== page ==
Exhaustion of all "available" remedies is mandatory; those remedies need not meet federal standards, nor must they be "plain, speedy and effective." Id. at 524; Booth v. Churner, 532 U.S. 731, 740 n.5 (2001). Even when the prisoner seeks relief not available in grievance proceedings, notably money damages, exhaustion is a prerequisite to suit. Booth, 532 U.S. at 741. A prisoner "seeking only money damages must complete a prison administrative process that could provide some sort of relief on the complaint stated, but no money." Id. at 734.*fn2

A prisoner need not exhaust further levels of review once he has either received all the remedies that are "available" at an intermediate level of review, or has been reliably informed by an administrator that no more remedies are available. Brown v. Valoff, 422 F.3d 926, 934-35 (9th Cir. 2005). Because there can be no absence of exhaustion unless some relief remains available, a movant claiming lack of exhaustion must demonstrate that pertinent relief remained available, whether at unexhausted levels or through awaiting the results of the relief already granted as a result of that process. Brown, 422 F.3d at 936-37.

As noted above, the PLRA requires proper exhaustion of administrative remedies. Woodford v. Ngo, 548 U.S. 81, 83-84 (2006). "Proper exhaustion demands compliance with an agency's deadlines and other critical procedural rules because no adjudicative system can function effectively without imposing some orderly structure on the course of its proceedings." Id. at 90-91. Thus, compliance with prison grievance procedures is required by the PLRA to properly exhaust. Id. The PLRA's exhaustion requirement cannot be satisfied "by filing an untimely or otherwise procedurally defective administrative grievance or appeal." Id. at 83-84.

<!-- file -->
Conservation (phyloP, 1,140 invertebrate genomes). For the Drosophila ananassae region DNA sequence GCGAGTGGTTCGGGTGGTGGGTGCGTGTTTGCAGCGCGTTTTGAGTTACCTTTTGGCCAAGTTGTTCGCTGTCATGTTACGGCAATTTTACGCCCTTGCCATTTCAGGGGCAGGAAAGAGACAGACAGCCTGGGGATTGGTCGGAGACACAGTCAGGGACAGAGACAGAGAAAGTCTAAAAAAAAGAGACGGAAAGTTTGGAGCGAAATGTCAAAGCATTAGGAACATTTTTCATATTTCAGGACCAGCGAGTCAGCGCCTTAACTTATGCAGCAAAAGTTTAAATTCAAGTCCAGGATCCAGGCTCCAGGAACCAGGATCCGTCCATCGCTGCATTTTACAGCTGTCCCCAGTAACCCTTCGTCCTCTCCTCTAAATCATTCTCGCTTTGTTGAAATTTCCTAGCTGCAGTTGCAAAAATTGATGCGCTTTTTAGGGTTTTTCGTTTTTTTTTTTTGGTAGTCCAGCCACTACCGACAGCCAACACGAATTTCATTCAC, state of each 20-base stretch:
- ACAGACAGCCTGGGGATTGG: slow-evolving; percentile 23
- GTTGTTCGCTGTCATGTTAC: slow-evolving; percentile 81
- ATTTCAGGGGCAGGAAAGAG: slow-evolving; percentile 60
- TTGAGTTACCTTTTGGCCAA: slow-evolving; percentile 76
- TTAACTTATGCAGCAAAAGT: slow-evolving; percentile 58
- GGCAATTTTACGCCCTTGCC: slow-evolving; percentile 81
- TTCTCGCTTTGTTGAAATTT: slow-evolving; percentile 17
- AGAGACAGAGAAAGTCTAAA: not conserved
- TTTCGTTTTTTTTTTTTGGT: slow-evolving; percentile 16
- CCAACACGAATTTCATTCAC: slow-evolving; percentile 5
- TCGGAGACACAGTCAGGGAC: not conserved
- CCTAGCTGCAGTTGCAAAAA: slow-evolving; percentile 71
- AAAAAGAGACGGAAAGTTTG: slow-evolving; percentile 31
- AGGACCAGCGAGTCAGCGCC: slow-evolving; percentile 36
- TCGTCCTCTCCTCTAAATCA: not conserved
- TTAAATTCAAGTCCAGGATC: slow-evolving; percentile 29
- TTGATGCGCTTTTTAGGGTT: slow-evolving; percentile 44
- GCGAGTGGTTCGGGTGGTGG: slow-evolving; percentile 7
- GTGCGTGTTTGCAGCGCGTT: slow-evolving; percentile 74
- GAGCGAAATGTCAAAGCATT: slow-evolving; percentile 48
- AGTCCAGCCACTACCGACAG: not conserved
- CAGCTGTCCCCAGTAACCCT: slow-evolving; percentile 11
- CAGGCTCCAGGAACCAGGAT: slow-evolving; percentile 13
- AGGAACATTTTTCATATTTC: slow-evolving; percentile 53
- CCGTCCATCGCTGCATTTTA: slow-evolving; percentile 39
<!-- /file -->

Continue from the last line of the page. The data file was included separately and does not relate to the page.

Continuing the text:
The State of California provides its prisoners the right to appeal administratively "any departmental decision, action, condition or policy which they can demonstrate as having an adverse effect upon their welfare." Cal. Code Regs. tit. 15, § 3084.1(a). It also provides them the right to file appeals alleging misconduct by correctional officers and officials. Id. at § 3084.1(e). In order to exhaust available administrative remedies within this system, a prisoner must proceed through several levels of appeal: (1) informal resolution, (2) formal written appeal on a 602 inmate appeal form, (3) second level appeal to the institution head or designee, and (4) third level appeal to the Director of the California Department of Corrections and Rehabilitation. Barry v. Ratelle, 985 F.Supp. 1235, 1237 (S.D. Cal. 1997) (citing Cal.Code Regs. tit. 15, § 3084.5). A final decision from the Director's level of review satisfies the exhaustion requirement under § 1997e(a). Id. at 1237-38.

Non-exhaustion under § 1997e(a) is an affirmative defense which should be brought by defendants in an unenumerated motion to dismiss under Federal Rule of Civil Procedure 12(b). Wyatt v. Terhune, 315 F.3d 1108, 1119 (9th Cir. 2003). Moreover, the court may look beyond the pleadings to determine whether a plaintiff exhausted his administrative remedies. Id. at 1119-20.


a. HDSP ...